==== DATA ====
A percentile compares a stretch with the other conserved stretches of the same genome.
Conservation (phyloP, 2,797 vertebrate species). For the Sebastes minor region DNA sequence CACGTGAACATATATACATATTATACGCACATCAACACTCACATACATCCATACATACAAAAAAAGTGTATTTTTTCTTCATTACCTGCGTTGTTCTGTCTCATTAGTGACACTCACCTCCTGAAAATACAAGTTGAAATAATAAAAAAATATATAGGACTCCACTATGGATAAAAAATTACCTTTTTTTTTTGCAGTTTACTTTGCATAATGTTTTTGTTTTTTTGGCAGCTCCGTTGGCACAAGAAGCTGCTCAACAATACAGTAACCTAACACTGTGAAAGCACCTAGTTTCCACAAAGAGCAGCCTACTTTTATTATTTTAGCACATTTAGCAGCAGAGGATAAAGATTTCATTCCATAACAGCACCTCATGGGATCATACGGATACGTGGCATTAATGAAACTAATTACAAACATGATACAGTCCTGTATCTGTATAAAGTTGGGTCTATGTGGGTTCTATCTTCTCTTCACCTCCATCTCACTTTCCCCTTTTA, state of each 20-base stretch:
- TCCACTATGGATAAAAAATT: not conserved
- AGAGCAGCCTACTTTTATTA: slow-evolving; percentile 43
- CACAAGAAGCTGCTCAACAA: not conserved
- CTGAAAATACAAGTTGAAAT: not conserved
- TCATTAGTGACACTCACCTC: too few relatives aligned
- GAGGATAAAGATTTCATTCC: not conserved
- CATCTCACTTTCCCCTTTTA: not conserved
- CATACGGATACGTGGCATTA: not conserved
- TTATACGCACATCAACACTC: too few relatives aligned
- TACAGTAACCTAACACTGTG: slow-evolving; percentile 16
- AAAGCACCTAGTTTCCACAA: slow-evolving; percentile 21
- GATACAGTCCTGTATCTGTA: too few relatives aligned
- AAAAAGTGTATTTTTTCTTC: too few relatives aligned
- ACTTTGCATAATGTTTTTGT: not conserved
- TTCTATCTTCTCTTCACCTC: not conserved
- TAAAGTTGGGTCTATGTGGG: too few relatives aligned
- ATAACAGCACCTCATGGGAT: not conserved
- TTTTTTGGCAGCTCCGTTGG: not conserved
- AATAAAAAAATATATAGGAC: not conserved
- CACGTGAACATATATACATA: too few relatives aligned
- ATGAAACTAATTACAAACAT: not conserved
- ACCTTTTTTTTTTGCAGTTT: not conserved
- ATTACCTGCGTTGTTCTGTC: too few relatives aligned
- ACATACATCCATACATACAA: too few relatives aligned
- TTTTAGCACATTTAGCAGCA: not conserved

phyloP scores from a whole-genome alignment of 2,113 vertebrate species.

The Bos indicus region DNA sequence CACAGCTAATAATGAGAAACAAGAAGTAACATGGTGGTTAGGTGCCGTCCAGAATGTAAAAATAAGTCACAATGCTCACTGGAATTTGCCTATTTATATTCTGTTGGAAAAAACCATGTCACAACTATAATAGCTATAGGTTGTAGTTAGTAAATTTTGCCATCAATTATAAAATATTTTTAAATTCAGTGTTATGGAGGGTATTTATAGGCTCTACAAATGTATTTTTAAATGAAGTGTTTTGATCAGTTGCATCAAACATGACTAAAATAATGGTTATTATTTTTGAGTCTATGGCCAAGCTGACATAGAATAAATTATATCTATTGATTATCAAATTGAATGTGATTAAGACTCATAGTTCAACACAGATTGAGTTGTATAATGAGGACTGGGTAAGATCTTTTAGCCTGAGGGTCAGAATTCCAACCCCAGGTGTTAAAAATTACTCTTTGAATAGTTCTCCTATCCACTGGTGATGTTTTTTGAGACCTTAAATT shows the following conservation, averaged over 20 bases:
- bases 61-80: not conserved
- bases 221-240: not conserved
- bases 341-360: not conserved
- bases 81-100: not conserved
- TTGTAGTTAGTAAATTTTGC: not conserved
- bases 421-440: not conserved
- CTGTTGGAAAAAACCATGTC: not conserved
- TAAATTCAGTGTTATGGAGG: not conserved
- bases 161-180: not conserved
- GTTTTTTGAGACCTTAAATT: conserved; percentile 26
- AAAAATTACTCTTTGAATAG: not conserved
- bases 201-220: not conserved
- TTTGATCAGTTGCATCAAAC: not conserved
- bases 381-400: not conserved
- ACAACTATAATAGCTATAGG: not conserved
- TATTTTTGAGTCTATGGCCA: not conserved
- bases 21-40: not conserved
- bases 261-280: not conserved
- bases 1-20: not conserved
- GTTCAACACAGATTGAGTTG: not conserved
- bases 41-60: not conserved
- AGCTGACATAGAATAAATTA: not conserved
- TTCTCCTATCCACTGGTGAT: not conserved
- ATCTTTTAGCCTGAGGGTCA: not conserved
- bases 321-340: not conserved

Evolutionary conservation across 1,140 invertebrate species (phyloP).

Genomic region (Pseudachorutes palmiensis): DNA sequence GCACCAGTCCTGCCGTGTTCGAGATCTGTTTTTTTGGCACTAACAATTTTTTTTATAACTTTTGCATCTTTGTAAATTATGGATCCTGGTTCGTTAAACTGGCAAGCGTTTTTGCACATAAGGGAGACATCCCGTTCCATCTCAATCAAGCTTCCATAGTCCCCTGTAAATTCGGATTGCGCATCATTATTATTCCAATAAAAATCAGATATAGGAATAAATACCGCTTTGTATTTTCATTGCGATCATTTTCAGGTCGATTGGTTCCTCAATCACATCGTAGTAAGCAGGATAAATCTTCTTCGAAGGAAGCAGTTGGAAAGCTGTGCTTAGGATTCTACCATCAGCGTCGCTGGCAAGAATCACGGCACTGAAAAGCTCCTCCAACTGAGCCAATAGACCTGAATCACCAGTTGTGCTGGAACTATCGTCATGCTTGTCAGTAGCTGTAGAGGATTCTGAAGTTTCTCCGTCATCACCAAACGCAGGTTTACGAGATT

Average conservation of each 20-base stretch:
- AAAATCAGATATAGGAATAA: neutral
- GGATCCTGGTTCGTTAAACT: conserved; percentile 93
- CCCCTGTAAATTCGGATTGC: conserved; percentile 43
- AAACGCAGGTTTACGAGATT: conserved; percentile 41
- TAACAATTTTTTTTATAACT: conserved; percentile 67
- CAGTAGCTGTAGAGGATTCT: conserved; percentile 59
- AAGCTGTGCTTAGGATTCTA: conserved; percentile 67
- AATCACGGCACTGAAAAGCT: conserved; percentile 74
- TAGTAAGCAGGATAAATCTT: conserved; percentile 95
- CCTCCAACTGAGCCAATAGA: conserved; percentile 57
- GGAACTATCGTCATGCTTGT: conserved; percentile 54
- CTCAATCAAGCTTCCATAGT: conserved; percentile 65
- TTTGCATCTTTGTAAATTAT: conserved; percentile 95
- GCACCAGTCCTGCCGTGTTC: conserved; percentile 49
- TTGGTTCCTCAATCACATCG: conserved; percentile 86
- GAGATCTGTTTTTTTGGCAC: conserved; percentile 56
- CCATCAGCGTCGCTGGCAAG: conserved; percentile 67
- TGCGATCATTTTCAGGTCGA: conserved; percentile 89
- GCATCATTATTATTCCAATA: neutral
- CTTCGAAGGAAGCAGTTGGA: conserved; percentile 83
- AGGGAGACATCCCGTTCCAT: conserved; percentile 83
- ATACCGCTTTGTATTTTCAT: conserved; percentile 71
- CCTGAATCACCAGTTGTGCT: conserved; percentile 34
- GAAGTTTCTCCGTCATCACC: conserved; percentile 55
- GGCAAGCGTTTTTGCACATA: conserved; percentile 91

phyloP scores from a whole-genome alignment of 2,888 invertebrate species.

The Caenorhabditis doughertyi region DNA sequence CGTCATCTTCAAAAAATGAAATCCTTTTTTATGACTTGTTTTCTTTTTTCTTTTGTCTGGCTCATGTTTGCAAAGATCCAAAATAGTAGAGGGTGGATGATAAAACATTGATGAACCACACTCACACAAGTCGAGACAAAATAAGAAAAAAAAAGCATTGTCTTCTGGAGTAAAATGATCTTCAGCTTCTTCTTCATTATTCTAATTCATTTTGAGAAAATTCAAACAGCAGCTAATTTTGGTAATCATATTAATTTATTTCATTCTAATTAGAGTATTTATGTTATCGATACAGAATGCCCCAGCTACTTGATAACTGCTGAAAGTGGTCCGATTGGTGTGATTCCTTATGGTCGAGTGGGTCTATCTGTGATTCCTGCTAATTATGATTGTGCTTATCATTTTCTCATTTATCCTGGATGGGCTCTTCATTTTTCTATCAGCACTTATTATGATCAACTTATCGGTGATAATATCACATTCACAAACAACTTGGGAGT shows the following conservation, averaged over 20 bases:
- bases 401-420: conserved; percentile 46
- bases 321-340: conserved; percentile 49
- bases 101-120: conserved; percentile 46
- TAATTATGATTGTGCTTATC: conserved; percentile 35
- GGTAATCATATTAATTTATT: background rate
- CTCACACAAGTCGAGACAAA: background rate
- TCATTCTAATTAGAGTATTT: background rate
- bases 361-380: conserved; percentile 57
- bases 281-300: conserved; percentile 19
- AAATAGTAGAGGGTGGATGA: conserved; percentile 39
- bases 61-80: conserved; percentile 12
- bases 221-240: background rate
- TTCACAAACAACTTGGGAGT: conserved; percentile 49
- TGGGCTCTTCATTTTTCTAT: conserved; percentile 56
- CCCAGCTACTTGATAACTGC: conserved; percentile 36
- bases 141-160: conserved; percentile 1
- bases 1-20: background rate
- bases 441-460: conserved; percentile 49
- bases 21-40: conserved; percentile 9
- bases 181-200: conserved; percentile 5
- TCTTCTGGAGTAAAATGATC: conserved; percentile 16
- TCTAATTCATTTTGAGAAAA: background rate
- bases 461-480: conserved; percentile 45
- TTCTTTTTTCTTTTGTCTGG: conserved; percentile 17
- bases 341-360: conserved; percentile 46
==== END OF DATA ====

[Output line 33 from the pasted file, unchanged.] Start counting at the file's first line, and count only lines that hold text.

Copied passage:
- bases 81-100: not conserved